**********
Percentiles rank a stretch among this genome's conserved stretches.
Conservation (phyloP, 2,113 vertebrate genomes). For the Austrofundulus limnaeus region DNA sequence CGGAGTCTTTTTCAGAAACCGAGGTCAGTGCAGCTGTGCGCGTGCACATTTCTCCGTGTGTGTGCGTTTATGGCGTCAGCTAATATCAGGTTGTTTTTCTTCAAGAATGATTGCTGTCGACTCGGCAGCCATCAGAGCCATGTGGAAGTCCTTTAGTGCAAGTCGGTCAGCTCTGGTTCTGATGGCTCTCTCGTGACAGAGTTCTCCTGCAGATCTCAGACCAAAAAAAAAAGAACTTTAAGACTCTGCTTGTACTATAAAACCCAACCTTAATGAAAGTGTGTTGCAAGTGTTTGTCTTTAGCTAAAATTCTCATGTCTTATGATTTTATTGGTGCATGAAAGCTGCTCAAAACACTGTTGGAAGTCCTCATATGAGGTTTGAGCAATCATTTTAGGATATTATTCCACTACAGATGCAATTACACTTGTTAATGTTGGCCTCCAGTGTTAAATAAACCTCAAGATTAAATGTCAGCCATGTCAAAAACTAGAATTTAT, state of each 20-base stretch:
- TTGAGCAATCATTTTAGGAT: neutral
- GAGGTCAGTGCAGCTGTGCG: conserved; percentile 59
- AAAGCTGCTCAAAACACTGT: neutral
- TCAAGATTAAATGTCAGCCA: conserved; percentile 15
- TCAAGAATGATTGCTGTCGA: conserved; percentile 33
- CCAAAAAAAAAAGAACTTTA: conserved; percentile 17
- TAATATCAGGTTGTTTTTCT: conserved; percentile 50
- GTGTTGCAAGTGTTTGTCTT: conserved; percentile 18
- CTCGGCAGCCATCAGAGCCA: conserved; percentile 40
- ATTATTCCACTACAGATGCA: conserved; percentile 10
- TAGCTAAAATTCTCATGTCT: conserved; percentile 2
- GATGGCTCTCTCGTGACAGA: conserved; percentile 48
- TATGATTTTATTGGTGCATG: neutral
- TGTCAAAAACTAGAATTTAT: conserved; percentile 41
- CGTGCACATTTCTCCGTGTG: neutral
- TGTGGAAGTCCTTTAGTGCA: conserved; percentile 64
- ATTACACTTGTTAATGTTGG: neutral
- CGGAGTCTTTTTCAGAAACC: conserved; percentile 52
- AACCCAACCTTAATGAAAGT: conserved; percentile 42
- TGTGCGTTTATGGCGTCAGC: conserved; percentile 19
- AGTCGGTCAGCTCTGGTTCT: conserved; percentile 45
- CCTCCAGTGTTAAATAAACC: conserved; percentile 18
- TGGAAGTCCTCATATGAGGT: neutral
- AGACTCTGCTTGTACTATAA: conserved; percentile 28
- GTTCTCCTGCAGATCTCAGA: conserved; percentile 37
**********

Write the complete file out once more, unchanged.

Percentiles rank a stretch among this genome's conserved stretches.
Conservation (phyloP, 2,113 vertebrate genomes). For the Austrofundulus limnaeus region DNA sequence CGGAGTCTTTTTCAGAAACCGAGGTCAGTGCAGCTGTGCGCGTGCACATTTCTCCGTGTGTGTGCGTTTATGGCGTCAGCTAATATCAGGTTGTTTTTCTTCAAGAATGATTGCTGTCGACTCGGCAGCCATCAGAGCCATGTGGAAGTCCTTTAGTGCAAGTCGGTCAGCTCTGGTTCTGATGGCTCTCTCGTGACAGAGTTCTCCTGCAGATCTCAGACCAAAAAAAAAAGAACTTTAAGACTCTGCTTGTACTATAAAACCCAACCTTAATGAAAGTGTGTTGCAAGTGTTTGTCTTTAGCTAAAATTCTCATGTCTTATGATTTTATTGGTGCATGAAAGCTGCTCAAAACACTGTTGGAAGTCCTCATATGAGGTTTGAGCAATCATTTTAGGATATTATTCCACTACAGATGCAATTACACTTGTTAATGTTGGCCTCCAGTGTTAAATAAACCTCAAGATTAAATGTCAGCCATGTCAAAAACTAGAATTTAT, state of each 20-base stretch:
- TTGAGCAATCATTTTAGGAT: neutral
- GAGGTCAGTGCAGCTGTGCG: conserved; percentile 59
- AAAGCTGCTCAAAACACTGT: neutral
- TCAAGATTAAATGTCAGCCA: conserved; percentile 15
- TCAAGAATGATTGCTGTCGA: conserved; percentile 33
- CCAAAAAAAAAAGAACTTTA: conserved; percentile 17
- TAATATCAGGTTGTTTTTCT: conserved; percentile 50
- GTGTTGCAAGTGTTTGTCTT: conserved; percentile 18
- CTCGGCAGCCATCAGAGCCA: conserved; percentile 40
- ATTATTCCACTACAGATGCA: conserved; percentile 10
- TAGCTAAAATTCTCATGTCT: conserved; percentile 2
- GATGGCTCTCTCGTGACAGA: conserved; percentile 48
- TATGATTTTATTGGTGCATG: neutral
- TGTCAAAAACTAGAATTTAT: conserved; percentile 41
- CGTGCACATTTCTCCGTGTG: neutral
- TGTGGAAGTCCTTTAGTGCA: conserved; percentile 64
- ATTACACTTGTTAATGTTGG: neutral
- CGGAGTCTTTTTCAGAAACC: conserved; percentile 52
- AACCCAACCTTAATGAAAGT: conserved; percentile 42
- TGTGCGTTTATGGCGTCAGC: conserved; percentile 19
- AGTCGGTCAGCTCTGGTTCT: conserved; percentile 45
- CCTCCAGTGTTAAATAAACC: conserved; percentile 18
- TGGAAGTCCTCATATGAGGT: neutral
- AGACTCTGCTTGTACTATAA: conserved; percentile 28
- GTTCTCCTGCAGATCTCAGA: conserved; percentile 37